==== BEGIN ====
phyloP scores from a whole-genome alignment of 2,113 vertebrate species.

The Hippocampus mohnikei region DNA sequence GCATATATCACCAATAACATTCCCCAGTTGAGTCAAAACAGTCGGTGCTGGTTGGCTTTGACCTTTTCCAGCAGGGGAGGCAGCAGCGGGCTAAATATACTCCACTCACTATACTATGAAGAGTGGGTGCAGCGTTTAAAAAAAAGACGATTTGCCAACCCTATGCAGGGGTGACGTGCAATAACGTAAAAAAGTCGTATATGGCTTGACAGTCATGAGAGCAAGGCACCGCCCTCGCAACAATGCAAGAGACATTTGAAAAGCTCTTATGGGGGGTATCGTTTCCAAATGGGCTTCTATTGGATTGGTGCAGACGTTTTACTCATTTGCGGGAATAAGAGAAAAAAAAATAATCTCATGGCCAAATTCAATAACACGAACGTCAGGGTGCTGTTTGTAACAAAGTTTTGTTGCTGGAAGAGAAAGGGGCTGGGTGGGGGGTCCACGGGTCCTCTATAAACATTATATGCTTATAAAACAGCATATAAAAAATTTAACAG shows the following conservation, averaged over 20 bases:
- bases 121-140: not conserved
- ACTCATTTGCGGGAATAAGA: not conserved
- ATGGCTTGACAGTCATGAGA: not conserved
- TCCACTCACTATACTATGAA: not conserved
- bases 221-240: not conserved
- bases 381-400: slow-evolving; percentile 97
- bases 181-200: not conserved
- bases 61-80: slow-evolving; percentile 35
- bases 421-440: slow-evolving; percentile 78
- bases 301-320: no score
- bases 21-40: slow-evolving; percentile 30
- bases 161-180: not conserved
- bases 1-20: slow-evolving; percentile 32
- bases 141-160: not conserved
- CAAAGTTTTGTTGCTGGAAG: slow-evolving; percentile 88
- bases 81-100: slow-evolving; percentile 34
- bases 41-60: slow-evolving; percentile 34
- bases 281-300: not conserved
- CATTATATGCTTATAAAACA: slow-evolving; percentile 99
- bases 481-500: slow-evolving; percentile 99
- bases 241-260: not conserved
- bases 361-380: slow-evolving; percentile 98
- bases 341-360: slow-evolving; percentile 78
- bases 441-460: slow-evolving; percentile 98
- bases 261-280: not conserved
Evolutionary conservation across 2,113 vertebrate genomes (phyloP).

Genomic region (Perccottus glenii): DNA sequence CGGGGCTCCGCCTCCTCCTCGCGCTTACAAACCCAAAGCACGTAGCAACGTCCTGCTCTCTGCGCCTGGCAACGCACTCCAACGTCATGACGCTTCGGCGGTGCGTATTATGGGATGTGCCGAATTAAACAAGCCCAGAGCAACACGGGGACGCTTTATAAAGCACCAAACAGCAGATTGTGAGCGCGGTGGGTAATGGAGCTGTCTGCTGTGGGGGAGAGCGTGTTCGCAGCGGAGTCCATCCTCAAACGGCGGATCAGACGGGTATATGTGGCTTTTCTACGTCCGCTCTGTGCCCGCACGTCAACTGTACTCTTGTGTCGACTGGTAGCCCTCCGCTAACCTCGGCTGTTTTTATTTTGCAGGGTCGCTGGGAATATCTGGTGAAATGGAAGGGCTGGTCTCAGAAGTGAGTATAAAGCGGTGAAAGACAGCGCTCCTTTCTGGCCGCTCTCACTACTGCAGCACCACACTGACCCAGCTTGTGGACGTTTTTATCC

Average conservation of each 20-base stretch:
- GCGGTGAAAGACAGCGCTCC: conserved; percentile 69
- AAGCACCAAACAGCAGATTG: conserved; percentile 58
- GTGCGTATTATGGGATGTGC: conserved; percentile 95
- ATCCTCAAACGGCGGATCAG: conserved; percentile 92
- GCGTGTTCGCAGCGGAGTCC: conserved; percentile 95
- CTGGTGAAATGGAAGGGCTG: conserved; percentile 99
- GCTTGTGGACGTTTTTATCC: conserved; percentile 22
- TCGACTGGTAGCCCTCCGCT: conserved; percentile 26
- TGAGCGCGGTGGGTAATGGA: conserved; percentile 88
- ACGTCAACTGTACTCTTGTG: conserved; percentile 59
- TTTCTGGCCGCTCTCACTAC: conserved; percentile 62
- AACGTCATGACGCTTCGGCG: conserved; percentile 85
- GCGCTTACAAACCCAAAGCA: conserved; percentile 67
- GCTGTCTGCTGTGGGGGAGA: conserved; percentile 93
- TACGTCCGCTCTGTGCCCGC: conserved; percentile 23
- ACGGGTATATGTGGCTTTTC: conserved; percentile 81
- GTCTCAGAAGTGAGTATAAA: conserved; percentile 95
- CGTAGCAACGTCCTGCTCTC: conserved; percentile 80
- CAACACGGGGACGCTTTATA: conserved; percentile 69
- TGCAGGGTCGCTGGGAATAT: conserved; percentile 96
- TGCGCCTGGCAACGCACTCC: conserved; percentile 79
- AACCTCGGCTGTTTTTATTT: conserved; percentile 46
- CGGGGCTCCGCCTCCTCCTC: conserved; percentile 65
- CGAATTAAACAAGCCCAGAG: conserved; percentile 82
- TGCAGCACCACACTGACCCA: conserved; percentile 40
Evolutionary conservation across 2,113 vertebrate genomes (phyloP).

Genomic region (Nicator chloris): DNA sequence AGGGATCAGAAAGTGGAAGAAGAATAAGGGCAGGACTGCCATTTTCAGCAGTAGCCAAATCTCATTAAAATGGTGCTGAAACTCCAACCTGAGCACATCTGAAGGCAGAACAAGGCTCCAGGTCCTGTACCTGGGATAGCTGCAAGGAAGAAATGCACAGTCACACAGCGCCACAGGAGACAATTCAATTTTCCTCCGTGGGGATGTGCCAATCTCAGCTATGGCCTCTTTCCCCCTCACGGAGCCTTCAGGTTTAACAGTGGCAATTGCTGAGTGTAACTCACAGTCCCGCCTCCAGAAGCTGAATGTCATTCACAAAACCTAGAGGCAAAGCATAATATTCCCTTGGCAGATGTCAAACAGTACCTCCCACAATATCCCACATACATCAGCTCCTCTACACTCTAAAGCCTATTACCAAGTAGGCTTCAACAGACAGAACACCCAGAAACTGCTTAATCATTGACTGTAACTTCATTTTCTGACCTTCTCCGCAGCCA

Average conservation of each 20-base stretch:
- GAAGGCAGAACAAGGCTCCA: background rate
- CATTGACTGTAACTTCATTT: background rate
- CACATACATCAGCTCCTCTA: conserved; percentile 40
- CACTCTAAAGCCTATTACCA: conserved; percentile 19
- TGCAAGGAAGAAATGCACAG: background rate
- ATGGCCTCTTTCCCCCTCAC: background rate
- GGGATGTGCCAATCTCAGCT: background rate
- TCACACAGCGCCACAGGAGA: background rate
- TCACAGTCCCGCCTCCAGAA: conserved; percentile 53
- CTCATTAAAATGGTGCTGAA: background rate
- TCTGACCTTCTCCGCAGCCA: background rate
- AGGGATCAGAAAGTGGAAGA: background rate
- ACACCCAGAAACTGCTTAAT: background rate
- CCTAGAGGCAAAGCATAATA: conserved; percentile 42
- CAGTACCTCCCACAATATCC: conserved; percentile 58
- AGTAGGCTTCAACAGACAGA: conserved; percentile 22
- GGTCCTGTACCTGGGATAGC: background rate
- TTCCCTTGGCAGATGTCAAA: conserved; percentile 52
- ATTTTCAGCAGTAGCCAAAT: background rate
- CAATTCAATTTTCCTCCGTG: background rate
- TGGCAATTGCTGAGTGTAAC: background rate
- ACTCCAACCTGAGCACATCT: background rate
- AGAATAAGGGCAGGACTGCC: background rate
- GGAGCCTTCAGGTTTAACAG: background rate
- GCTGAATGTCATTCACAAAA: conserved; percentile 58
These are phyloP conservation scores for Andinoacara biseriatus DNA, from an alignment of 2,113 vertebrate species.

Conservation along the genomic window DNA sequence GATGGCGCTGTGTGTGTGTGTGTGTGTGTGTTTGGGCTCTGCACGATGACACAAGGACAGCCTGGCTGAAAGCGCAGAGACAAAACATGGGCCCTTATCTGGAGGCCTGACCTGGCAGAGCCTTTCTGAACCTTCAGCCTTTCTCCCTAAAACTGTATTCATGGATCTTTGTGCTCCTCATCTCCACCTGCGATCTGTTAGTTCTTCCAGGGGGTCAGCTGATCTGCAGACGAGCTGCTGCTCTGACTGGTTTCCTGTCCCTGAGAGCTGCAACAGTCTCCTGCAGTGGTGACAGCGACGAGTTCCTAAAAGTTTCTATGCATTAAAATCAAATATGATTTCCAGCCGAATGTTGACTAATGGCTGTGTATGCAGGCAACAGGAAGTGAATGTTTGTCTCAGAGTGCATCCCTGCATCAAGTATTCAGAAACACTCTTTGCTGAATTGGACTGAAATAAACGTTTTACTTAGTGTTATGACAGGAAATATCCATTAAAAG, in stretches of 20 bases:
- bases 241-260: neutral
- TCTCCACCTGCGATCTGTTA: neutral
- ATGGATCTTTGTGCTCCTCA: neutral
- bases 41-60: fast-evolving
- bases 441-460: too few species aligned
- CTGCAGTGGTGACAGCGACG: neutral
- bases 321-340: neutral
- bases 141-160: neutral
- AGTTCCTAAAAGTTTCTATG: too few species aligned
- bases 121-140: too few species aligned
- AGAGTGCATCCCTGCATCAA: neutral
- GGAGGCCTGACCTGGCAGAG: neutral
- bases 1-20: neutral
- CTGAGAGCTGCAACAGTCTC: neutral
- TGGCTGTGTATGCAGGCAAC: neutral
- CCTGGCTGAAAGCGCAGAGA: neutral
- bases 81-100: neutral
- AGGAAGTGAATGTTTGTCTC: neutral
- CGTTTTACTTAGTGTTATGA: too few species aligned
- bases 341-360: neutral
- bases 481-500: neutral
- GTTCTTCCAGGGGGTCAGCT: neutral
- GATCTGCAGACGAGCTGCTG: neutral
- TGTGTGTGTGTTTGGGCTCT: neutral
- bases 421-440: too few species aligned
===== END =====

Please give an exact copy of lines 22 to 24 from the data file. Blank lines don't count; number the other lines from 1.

- bases 481-500: slow-evolving; percentile 99
- bases 241-260: not conserved
- bases 361-380: slow-evolving; percentile 98